The year-long project explores digital counter archives and the role of technology in opening up alternative histories and memories, and launches with an open call with three digital residencies for international artists from any discipline. Each three month residency will be awarded with €3,000 euros.

Challenging records, reclaiming narratives, or writing differences into public accounts, requires defiance, imagination, and the bringing together of oppositional experiences and knowledge. Often incomplete and unstable, archives have become spaces where accounts of histories are contested and expanded through acts of resistance and refusal. Examining the gaps, omissions, and the politics of metadata, What Stays - Archiving Care explores how counter-archives can be built through gestures of care, opening up  alternative histories, narratives, and stories.
Responding to changing political realities, the project explores how objects, landscapes, built environments, and bodies can be rethought, and asks:

- How might counter archives be embodied differently and rethought through oral traditions, archival tools, and experimental digital practices?
- What tools and technologies, such as gaming platforms or artificial intelligence, account for more-than-human or unaccounted memories?
- What role does care and imagination play in spaces of resistance against official records and dominant narratives?
- How do artistic practices activate silence or omissions and refuse the politics of metadata and indexing?
- What role do more-than-human agents have in shaping new systems of knowledge and understandings of civilisation, culture, and nature?
- How might diy archives built on intimacy, instability and failure make visible new responsibilities and accountabilities?
- What are the values of the counter-archive and how do they transform or generate new political realities?
- How can the practices of archiving account for the alteration of landscape by climate change realities?
- How can counter-archives become living spaces of undoing, resignification, and repair?
- What role can archival practices take in the construction of new territorial imaginaries and identities?

What Stays - Archiving Care highlights artistic, speculative, and uncooperative practices that change perceptions of pasts and futures. Over the year the project partners will host events, workshops, discussions and performances as well as digital articles exploring and documenting the projects topic and outcomes.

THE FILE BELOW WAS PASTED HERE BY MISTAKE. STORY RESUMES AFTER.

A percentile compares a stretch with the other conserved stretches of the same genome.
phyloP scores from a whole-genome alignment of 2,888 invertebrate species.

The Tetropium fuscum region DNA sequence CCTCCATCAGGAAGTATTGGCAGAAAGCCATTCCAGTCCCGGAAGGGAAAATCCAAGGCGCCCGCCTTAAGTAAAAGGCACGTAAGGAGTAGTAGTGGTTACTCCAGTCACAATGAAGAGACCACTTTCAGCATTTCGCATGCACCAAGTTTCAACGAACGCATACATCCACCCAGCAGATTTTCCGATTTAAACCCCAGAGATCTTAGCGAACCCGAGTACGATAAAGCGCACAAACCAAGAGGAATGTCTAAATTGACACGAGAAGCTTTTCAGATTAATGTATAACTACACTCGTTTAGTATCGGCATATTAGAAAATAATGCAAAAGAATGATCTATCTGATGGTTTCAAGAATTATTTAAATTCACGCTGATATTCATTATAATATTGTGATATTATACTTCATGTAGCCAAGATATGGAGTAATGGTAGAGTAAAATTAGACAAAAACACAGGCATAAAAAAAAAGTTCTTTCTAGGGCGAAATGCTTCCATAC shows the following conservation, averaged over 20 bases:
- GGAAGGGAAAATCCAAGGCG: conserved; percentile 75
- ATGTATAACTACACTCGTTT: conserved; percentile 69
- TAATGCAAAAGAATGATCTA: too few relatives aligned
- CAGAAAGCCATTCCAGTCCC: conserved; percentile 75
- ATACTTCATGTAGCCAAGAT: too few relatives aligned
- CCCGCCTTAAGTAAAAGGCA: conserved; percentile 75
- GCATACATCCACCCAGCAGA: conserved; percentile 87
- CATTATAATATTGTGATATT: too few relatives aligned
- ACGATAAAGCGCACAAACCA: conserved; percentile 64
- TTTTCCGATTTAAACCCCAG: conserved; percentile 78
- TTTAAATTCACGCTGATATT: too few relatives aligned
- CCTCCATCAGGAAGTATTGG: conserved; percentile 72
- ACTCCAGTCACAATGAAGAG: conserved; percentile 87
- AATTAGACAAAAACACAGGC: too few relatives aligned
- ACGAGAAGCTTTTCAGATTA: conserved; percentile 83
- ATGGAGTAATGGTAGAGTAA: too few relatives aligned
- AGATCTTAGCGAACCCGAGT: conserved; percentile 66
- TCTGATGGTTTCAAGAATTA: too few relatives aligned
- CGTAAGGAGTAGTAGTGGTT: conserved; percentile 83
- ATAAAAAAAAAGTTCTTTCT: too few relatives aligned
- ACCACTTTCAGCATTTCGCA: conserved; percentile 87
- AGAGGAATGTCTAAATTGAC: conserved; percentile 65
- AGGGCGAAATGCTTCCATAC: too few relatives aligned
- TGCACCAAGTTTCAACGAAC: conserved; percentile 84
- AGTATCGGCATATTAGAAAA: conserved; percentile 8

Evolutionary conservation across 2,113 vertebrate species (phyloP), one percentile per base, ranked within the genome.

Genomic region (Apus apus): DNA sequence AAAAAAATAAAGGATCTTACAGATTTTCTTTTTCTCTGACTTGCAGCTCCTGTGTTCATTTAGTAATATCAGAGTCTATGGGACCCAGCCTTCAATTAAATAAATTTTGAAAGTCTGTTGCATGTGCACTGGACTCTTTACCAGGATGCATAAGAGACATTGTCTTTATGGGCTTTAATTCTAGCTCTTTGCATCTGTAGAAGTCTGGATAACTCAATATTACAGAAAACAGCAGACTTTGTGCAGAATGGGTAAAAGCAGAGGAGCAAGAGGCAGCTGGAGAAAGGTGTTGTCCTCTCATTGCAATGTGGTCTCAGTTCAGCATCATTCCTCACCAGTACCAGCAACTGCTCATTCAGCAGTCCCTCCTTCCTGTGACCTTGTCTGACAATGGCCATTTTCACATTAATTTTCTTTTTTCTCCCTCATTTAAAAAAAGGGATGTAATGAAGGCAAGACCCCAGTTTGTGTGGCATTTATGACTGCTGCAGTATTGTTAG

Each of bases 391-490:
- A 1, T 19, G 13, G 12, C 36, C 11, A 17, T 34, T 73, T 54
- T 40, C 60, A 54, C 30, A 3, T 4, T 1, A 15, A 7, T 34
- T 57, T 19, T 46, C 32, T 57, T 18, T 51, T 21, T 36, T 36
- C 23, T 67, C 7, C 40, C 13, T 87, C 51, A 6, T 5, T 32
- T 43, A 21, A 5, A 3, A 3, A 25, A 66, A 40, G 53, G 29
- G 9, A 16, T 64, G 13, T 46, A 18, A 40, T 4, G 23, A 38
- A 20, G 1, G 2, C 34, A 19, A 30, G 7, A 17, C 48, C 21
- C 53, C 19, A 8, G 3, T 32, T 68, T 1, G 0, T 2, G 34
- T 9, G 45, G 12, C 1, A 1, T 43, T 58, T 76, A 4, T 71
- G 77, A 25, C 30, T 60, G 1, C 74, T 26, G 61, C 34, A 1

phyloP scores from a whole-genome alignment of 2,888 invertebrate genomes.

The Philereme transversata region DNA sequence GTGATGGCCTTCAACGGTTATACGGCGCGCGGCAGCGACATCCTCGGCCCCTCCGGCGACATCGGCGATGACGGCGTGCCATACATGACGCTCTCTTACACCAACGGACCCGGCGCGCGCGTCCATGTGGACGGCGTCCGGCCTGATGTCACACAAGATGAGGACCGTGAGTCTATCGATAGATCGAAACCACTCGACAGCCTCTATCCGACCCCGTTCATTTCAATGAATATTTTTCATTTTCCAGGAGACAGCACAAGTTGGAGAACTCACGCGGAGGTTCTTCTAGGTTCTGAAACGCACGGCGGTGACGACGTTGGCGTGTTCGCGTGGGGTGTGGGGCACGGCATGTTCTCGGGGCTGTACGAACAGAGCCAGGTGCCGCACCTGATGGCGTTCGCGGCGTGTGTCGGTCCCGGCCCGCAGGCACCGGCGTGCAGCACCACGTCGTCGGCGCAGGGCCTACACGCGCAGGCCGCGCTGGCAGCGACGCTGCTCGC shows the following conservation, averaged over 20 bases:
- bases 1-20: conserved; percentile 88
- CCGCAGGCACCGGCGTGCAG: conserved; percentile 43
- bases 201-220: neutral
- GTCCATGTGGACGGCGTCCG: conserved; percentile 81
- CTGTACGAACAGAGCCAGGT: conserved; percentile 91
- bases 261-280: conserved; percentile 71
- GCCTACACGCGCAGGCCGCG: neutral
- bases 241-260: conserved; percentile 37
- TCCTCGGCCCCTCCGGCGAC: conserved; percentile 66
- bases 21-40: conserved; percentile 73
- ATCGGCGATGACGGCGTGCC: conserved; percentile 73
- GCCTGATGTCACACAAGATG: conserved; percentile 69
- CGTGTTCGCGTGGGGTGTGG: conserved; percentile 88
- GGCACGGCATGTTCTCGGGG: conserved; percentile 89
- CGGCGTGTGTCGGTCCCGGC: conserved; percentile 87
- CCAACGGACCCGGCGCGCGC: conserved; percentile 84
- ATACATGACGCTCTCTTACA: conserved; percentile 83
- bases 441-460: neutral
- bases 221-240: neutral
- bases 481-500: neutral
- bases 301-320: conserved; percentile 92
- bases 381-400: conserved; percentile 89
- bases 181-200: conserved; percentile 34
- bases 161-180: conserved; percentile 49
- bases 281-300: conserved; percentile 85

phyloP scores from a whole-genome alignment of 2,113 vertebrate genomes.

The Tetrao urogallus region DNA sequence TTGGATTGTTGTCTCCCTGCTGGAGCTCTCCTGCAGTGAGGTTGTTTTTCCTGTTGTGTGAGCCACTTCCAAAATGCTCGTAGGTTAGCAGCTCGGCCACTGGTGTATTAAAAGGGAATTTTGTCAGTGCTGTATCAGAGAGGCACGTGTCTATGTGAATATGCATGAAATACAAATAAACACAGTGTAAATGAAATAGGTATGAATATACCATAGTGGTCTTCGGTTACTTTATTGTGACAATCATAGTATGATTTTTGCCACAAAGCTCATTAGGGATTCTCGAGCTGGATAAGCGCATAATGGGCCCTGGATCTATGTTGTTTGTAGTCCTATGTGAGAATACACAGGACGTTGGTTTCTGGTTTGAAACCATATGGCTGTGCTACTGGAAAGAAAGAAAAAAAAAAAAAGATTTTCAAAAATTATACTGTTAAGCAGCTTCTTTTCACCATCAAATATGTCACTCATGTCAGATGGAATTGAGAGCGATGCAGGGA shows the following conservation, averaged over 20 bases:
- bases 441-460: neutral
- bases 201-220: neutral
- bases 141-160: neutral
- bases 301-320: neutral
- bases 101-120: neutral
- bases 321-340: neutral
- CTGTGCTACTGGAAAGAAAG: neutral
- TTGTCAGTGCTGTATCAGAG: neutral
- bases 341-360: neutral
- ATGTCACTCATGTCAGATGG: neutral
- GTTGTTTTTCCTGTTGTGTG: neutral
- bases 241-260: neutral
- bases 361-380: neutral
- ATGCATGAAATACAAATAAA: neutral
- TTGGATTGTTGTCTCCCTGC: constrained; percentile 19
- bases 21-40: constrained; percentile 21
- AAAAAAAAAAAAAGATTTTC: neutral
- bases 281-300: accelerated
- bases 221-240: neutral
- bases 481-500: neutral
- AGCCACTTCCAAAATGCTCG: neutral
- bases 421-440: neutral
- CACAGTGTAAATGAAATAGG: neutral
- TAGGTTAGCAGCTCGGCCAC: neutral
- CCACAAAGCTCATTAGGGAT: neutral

Applications to What Stays - Archiving Care are open from April 6 - May 4 (midnight CET). The call is open to artists (working individually or in collectives) to submit new or ongoing projects who are working with digital technologies, counter histories and experimental archival formats. Each three month online residency is awarded €3,000 and will take place remotely between June - September 2021.The completed work will be presented online and residents will be invited to partake in an event in the year-long programme of the project partners.
Applications to What Stays - Archiving Care are open to all web based formats including text, 3D objects, sound, performances, API’s and games, among others. We particularly welcome projects that follow the principles of open source, accessibility and participation.

The artists for the three digital residencies will be selected by a joint jury of:
Oulimata Gueye (curator and art critic)
Clara Herrmann (Programme Director of the JUNGE AKADEMIE, Akademie der Künste)
Markus Huber (Director, Goethe-Institute Slovakia)
Nora O Murchú (Artistic Director, transmediale festival)
Helen Pritchard (Associate Professor in Queer Feminist Technoscience and Digital Design, University of Plymouth) 

Applications are submitted online and should include:
A project proposal (500 - 750 words)
Project image or video
Proposed methodology
Short Bio
Contact Information
A portfolio (PDF) of previous work 

For further information and questions please contact: Linda.Fintorova@goethe.de